US Government Endorses Responsive Web Design

US Government Endorses Responsive Web Design

In a report entitled DIGITAL GOVERNMENT: BUILDING A 21ST CENTURY PLATFORM TO BETTER SERVE THE AMERICAN PEOPLE, the government officially endorsed the use of responsive web design as a better approach in providing greater accessibility to government information and resources.

Here are a few some excerpts:

Mission drives agencies, and the need to deliver better services to customers at a lower cost—whether an agency is supporting the warfighter overseas, a teacher seeking classroom resources or a family figuring out how to pay for college—is pushing every level of government to look for new solutions. 

Early mobile adopters in government—like the early web adopters—are beginning to experiment in pursuit of innovation. 

Customer-centric government means that agencies respond to customers’ needs and make it easy to find and share information and accomplish important tasks.

Using modern tools and technologies such as responsive web design and search engine optimization is critical if the government is to adapt to an ever-changing digital landscape and deliver services to any device, anytime, anywhere. Similarly, optimizing content for modern platforms, rather than just translating content from paper-based documents to the Web, will help ensure the American people and employees can access content regardless of platform. Agencies will need to keep current with the latest design concepts and refresh content delivery mechanisms to ensure the highest performance.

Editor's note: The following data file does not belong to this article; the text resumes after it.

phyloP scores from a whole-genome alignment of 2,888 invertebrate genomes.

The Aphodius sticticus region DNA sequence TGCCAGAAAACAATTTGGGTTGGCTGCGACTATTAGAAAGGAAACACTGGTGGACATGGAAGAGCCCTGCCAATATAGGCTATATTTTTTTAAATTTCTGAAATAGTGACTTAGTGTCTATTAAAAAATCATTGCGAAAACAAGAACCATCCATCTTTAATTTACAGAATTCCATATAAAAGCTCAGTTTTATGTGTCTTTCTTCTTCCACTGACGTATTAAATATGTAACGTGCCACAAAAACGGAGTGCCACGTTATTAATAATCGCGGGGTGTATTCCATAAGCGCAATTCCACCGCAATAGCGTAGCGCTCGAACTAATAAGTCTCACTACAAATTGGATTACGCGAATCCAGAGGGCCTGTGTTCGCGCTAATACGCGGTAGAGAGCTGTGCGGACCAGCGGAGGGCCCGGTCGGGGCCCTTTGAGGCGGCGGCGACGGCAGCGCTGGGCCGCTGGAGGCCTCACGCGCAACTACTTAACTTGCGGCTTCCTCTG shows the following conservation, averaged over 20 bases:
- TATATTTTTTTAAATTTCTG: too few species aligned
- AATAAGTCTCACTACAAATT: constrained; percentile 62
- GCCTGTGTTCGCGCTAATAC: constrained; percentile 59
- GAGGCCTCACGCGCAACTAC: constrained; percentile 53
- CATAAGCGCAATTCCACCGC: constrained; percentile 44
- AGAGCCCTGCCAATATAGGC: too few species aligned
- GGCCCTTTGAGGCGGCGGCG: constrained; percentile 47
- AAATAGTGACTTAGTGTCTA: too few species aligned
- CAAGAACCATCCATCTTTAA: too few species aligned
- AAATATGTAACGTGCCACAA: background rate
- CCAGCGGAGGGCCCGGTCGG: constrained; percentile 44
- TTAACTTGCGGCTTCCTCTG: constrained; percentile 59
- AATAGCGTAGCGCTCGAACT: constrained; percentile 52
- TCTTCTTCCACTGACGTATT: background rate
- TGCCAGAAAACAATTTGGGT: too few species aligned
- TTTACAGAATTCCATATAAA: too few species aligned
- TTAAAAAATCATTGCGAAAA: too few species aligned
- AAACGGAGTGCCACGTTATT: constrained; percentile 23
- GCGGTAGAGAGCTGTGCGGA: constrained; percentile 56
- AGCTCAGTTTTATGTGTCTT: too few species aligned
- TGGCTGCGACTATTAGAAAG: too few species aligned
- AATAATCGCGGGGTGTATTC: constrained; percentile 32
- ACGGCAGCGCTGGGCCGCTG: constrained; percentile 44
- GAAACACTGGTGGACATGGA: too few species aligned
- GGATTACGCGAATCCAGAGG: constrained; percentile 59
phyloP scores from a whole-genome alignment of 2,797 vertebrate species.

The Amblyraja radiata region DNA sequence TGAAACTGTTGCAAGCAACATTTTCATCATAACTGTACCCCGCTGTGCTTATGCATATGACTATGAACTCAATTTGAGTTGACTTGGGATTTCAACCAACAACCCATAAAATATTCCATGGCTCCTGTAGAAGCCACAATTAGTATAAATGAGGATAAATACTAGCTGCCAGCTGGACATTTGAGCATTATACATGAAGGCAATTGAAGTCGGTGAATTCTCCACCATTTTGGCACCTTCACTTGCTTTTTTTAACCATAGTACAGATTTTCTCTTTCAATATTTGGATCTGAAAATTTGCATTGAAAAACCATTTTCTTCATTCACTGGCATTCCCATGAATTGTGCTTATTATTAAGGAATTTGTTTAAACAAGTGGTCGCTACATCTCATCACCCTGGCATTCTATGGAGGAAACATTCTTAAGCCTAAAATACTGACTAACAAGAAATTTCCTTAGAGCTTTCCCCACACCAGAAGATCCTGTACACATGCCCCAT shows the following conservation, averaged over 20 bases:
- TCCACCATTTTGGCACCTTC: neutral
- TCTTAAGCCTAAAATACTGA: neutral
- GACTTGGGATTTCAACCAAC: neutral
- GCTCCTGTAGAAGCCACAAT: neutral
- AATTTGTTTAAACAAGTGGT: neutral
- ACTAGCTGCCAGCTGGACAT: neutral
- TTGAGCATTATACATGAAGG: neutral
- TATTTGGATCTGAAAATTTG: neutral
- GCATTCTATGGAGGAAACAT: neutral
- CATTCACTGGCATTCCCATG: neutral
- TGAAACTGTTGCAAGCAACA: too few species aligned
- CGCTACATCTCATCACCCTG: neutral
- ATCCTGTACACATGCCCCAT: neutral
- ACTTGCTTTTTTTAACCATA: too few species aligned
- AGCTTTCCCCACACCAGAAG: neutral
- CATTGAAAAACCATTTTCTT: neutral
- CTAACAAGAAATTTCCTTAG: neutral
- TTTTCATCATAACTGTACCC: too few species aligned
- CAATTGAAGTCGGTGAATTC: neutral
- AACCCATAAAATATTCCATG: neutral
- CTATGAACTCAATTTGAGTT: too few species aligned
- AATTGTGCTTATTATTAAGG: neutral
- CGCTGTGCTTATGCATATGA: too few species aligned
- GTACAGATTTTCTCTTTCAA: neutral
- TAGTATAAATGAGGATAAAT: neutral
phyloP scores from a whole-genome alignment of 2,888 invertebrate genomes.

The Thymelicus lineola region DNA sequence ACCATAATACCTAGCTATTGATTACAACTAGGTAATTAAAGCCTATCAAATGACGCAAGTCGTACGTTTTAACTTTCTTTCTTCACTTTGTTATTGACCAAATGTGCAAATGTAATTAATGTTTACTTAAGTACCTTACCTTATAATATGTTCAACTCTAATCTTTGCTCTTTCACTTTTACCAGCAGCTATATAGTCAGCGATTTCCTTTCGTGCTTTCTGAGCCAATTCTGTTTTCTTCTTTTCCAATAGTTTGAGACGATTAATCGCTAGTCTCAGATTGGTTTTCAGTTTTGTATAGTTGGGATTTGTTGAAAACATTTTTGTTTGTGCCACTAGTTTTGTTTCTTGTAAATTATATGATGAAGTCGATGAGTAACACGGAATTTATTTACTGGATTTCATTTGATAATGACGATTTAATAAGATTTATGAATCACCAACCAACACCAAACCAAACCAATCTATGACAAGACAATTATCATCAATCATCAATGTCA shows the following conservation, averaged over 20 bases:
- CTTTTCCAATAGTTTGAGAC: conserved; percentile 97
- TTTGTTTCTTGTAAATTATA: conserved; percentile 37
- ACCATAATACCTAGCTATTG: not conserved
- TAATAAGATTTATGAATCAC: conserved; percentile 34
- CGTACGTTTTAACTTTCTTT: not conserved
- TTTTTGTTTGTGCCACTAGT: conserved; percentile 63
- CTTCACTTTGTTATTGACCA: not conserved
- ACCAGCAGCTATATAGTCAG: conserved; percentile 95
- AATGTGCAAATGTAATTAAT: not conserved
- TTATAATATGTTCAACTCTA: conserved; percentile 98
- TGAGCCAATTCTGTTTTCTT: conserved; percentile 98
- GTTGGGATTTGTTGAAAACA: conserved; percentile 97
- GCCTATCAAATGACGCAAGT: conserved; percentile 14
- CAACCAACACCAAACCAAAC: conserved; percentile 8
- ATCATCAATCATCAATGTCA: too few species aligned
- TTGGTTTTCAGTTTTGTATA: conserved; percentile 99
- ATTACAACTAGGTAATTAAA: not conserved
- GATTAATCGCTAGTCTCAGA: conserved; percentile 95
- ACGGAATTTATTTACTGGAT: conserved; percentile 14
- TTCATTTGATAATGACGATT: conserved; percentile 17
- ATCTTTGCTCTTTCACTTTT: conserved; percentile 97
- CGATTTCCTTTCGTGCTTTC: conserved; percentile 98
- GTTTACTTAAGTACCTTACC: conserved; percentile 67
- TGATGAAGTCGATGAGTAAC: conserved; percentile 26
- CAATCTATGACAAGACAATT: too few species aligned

These imperatives are not new, but many of the solutions are. We can use modern tools and technologies to seize the digital opportunity and fundamentally change how the Federal Government serves both its internal and external customers— building a 21st century platform to better serve the American People.

So, why is the Federal Government, which typically lags behind the private sector when it comes to technology and innovation, embracing RWD? The answer is obvious if not paradoxical: RWD provides a mechanism that allows the government greater accessibility to its citizens, not merely the other way around.

There are other factors that have contributed to this early adoption. Consider the government’s own stats:

  • Mobile broadband subscriptions are expected to grow from nearly 1 billion in 2011 to over 5 billion globally in 2016.
  • By 2015, more Americans will access the Internet via mobile devices than desktop PCs.
  • As of March 2012, 46% of American adults were smartphone owners – up from 35% in May 2011.
  • In 2011, global smartphone shipments exceeded personal computer shipments for the first time in history.

Responsive web design creates websites with fluid proportion-based grids, to adapt the layout and images to the viewing environment. As a result, users across a broad range of devices and browsers will have access to a single source of content, laid out so as to be easy to read and navigate with a minimum of resizing, panning and scrolling. For the private sector, a poor mobile experience can lead to loss of business. For the public sector, it can lead to a discrimination lawsuit as the case can be argued that the government did not take the necessary steps to ensure accessibility for everyone. For this reason alone, it is only a matter a time before all government websites – Federal, State and Local – employ responsive web design.

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